OK, so they're not exactly psychic. But a recent study from the University of Missouri found that babies just 10 months old are starting to follow the thought processes of others. Yuyan Luo, an associate professor of developmental psychology who conducted the study, tells The Huffington Post, "Babies, like adults, when they see something for the first time -- when something is surprising -- they look for a long time. It shows [they recognize] something is inconsistent." It's called the "violation of expectation," she explained. When babies are surprised by something or notice something unexpected has happened, they tend to gaze at that thing longer. In Luo's research, babies watched actors consistently choose object A (such as a block or a cylinder) over object B. When an actor then switched to object B, the babies stared for about five to six seconds longer, meaning they recognized the change in preference.
Don't judge a book by its cover. Treat all people the same. We're all equals. These are sentiments parents strive to teach their kids from a very young age. And they should. Starting, like, immediately. Researchers at the University of Sheffield in the United Kingdom found that babies at three months begin showing a preference for the faces of people of their own race. But not all hope for equality is lost. The same study showed that babies who are exposed to people of all different races are less likely to develop bias at such an early age.
Researchers from Brigham Young University found that five-month-old babies can identify an upbeat song as being different from a series of sad, slow songs. In other words, they are happy. They know it. They will clap their hands. Or stare longer, as the case may be. The experimenters showed babies an emotionless face while music played. When they played a new sad song, the babies looked away. When the music pepped up, the babies stared for three to four seconds longer.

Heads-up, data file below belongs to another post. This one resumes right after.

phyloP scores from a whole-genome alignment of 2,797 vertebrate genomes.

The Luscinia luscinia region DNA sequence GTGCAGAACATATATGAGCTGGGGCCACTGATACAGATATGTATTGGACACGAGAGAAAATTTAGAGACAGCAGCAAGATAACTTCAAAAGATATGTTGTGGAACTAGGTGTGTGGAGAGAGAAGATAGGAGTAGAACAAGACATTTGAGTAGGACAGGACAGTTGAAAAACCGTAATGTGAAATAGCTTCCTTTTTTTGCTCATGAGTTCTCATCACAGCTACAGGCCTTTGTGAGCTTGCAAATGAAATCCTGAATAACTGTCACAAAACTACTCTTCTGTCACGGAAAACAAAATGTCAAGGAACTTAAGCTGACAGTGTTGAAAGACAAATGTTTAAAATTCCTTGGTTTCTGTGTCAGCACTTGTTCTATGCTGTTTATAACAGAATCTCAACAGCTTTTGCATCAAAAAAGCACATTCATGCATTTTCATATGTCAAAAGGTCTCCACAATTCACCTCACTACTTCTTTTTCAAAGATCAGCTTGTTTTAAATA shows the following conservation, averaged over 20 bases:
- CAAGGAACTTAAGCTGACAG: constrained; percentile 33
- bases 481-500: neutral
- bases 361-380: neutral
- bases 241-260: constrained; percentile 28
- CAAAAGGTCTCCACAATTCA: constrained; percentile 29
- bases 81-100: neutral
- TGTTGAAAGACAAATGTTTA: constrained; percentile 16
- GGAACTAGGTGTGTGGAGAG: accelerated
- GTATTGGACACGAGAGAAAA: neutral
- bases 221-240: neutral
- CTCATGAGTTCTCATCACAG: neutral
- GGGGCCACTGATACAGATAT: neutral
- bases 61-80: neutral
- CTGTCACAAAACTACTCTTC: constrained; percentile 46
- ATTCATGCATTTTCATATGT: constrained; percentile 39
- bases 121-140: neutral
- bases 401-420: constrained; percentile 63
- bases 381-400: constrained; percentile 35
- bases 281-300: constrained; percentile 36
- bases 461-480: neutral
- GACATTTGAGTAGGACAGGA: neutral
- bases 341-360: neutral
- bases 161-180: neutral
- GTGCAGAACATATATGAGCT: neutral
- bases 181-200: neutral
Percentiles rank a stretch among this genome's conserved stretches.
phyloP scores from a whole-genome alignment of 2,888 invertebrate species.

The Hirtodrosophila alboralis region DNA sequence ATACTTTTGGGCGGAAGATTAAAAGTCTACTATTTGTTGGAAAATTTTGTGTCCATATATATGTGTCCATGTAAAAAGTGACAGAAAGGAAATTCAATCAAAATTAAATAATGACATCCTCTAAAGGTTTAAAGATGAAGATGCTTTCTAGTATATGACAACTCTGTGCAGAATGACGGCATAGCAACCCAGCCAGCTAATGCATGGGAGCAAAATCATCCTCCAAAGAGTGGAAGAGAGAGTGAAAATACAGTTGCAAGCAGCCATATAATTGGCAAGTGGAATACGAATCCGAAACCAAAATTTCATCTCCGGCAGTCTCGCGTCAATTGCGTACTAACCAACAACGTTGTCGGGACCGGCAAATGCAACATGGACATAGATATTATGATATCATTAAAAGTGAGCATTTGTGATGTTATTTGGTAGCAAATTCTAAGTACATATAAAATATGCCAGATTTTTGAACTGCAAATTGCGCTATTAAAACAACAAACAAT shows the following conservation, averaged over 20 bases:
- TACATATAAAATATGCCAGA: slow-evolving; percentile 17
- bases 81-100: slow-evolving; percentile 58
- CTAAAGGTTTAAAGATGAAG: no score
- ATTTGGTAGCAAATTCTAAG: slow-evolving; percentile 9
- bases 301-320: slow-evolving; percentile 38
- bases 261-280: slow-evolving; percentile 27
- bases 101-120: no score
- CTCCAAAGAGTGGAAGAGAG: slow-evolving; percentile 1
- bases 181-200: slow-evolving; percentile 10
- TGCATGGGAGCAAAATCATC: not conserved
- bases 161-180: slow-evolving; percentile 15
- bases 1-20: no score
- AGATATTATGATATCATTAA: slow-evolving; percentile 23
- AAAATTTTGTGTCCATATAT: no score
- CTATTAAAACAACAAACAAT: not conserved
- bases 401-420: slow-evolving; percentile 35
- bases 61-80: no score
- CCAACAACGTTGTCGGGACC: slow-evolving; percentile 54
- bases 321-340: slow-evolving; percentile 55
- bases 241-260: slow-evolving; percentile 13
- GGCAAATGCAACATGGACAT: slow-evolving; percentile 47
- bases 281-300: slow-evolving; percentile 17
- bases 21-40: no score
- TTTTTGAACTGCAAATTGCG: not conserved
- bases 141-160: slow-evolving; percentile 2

Babies have a sense of morality at six months old, say Yale researchers. During the Yale study, babies watched a puppet show in which a wooden shape with eyes tried to climb a hill over and over again. Sometimes a second puppet helped him up the hill, and other times a third puppet pushed him down. After watching the act several times, the babies were presented with both puppets. They showed a clear preference for the good characters over the bad ones by reaching to play with the good puppet.
Dr. Janet Werker of the University of British Columbia, who studies how babies perceive language, found that if a mother spoke two languages while pregnant, her infant could recognize the difference between the two. And they don't even have to be spoken out loud. Werker's research found that infants four to six months old can visually discriminate two languages when watching muted videos of someone speaking both.